Facebook's new tool, Graph Search, could compete with Google
Facebook has introduced a new tool for users to filter images, posts and messages in a way that, according to its founder and CEO, Mark Zuckerberg, could transform the way people use the social network. Introducing the tool this week, as the first major product launch since the company's IPO last May, Zuckerberg described it as the "third pillar" of the site, after Biography and News.
The tool will initially allow users to search in four categories - people, places, photos and interests - and will gradually expand to cover all content, said Zuckerberg who stressed that Graph Search is a "beta" version of the product that will be expanded and building little by little over the next few years, and that will evolve depending on how people use it.
Lars Rasmussen, a former Google executive who is now one of Facebook's top engineers, cited the search for spicy food in San Francisco as an example. A search for "restaurants my friends in India liked" revealed a long list. Narrowing down the search to "Indian restaurants liked by my friends in India" yielded another list. He then searched for restaurants in San Francisco that graduates of the Culinary Institute of America liked.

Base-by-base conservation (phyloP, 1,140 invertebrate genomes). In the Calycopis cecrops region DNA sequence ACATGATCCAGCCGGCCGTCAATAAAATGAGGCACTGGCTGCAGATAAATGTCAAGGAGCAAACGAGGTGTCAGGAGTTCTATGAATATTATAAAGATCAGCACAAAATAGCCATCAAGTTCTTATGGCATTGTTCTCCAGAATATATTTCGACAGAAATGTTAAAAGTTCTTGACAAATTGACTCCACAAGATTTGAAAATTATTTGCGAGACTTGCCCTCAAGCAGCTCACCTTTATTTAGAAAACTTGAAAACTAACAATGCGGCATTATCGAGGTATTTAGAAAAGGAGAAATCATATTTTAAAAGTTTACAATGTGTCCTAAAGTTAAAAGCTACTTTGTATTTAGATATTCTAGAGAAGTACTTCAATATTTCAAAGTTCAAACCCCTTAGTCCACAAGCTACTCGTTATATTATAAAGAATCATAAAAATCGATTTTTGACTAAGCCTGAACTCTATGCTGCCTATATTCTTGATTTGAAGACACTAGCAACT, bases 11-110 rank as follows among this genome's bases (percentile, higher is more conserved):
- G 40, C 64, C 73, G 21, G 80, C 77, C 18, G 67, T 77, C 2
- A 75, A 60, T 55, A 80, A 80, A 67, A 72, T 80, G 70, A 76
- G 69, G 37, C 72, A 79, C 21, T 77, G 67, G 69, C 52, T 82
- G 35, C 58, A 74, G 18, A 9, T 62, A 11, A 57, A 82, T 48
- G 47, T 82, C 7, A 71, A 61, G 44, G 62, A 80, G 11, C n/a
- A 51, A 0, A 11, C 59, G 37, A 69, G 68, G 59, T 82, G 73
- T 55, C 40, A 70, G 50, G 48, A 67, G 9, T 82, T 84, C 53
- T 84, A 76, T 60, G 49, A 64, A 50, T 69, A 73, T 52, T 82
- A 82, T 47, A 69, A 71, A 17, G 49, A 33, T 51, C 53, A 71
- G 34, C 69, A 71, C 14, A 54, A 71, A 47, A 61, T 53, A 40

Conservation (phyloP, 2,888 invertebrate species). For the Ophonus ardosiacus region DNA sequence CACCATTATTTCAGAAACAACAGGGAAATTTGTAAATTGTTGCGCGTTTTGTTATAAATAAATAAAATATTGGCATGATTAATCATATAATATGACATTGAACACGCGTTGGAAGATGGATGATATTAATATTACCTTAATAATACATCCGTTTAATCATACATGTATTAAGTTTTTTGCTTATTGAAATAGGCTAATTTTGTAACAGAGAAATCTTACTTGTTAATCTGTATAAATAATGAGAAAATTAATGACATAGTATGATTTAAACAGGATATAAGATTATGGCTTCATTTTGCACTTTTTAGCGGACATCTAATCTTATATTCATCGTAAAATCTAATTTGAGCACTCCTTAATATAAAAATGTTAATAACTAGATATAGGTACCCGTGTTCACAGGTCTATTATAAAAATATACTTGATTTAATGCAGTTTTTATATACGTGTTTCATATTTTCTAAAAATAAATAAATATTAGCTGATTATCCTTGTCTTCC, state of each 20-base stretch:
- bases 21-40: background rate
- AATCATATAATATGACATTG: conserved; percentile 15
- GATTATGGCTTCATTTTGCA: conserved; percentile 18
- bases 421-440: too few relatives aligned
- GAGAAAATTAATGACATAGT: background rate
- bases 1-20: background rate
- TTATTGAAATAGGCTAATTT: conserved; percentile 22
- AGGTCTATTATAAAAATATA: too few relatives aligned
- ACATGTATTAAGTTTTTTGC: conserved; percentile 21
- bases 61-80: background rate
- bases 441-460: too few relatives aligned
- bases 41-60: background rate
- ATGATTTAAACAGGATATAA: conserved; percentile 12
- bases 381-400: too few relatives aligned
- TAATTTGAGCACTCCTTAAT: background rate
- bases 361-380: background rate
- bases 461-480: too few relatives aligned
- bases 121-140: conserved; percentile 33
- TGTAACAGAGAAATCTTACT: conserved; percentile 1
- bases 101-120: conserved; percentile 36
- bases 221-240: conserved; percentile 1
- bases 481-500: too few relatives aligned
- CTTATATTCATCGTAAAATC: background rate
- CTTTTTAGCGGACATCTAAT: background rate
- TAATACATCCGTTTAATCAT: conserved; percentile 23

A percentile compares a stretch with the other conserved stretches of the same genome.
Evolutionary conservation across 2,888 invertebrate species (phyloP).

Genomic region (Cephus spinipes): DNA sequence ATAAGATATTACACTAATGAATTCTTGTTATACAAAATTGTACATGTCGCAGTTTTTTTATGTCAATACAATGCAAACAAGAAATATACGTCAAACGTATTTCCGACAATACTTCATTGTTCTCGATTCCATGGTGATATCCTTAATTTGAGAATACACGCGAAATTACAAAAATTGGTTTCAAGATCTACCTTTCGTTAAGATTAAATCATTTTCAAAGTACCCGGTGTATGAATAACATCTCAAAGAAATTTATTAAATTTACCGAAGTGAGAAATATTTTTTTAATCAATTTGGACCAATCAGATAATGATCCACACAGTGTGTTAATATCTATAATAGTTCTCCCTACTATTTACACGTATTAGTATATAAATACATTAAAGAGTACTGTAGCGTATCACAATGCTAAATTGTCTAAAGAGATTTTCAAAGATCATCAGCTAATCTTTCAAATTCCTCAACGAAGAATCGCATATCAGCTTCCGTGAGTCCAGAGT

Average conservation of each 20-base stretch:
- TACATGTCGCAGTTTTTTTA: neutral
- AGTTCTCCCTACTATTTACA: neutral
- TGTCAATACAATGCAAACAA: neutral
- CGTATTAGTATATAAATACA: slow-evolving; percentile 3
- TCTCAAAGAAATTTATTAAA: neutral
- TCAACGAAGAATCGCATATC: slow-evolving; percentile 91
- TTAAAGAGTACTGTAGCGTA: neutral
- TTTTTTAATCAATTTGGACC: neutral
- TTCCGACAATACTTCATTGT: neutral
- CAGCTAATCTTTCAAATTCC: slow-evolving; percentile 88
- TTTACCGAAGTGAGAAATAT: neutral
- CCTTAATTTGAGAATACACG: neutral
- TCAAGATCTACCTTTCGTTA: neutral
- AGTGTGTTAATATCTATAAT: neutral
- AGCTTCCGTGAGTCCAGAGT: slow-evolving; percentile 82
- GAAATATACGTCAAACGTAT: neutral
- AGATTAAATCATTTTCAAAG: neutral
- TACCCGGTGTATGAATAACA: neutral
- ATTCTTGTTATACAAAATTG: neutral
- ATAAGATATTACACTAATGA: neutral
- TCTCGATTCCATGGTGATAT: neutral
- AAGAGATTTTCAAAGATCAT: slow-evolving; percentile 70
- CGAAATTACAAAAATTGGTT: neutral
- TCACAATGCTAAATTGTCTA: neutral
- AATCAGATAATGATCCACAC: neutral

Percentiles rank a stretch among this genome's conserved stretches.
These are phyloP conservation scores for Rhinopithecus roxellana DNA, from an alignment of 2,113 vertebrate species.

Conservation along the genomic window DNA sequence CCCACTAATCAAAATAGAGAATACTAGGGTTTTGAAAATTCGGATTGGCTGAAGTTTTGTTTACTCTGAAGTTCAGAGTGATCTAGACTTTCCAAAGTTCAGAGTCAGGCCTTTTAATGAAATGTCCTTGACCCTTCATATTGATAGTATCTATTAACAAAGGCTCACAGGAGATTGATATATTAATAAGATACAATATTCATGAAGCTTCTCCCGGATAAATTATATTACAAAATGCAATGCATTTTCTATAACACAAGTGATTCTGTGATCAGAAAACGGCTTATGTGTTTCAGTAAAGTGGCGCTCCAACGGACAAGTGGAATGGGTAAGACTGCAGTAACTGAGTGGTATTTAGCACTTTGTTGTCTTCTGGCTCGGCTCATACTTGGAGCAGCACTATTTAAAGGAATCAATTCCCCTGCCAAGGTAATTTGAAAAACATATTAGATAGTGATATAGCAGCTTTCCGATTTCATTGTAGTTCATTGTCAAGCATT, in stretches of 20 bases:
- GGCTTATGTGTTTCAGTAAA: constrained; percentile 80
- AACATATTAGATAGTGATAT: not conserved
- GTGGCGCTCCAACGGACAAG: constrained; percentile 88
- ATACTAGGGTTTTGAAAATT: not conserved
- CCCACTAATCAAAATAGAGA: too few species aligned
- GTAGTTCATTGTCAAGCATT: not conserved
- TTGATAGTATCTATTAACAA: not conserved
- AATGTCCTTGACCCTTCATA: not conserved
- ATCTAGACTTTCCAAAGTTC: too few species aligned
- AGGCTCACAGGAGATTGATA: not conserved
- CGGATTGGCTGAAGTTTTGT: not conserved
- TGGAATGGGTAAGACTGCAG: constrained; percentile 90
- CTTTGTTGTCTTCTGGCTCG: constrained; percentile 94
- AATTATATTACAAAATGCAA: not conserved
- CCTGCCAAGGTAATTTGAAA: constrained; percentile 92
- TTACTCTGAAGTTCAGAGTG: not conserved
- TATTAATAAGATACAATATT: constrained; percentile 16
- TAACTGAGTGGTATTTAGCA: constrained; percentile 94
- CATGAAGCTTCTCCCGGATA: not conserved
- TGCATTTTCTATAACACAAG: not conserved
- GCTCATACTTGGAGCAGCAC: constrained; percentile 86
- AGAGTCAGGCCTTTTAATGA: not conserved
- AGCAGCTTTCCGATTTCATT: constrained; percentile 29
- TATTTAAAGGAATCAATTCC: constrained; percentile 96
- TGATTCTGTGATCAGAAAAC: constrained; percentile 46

In cases where Graph Search does not show results -something likely at first- the service goes to search, by default, in the Bing search engine, managed by Google's rival, Microsoft.
Industry analysts have long waited for Facebook to develop new ways to leverage its lucrative mountains of data. Its shares rose last week, anticipating that the announcement would involve a search engine.
Zuckerberg noted that negotiations with Google for a possible collaboration have broken down due to Facebook's insistence on greater privacy protection. And he added that the new service will not reveal additional information, but will collect and organize in other ways the information that users have already had access to.
Zuckerberg and other fellow executives showed how users will be able to find a wealth of previously overlooked photos, posts, and likes.
For example: “I want to invite some friends to Game of Thrones,” he noted, “but which of my friends likes Game of Thrones? Graph Search tells me ”.
The tool could help Facebook attract users from Google, Linked-in and dating sites, but Zuckerberg said the priority for now is to improve the experience of existing customers; business applications will be discussed later. There is no date yet for the implementation of Graph Search on mobiles.
Source: The Guardian Technology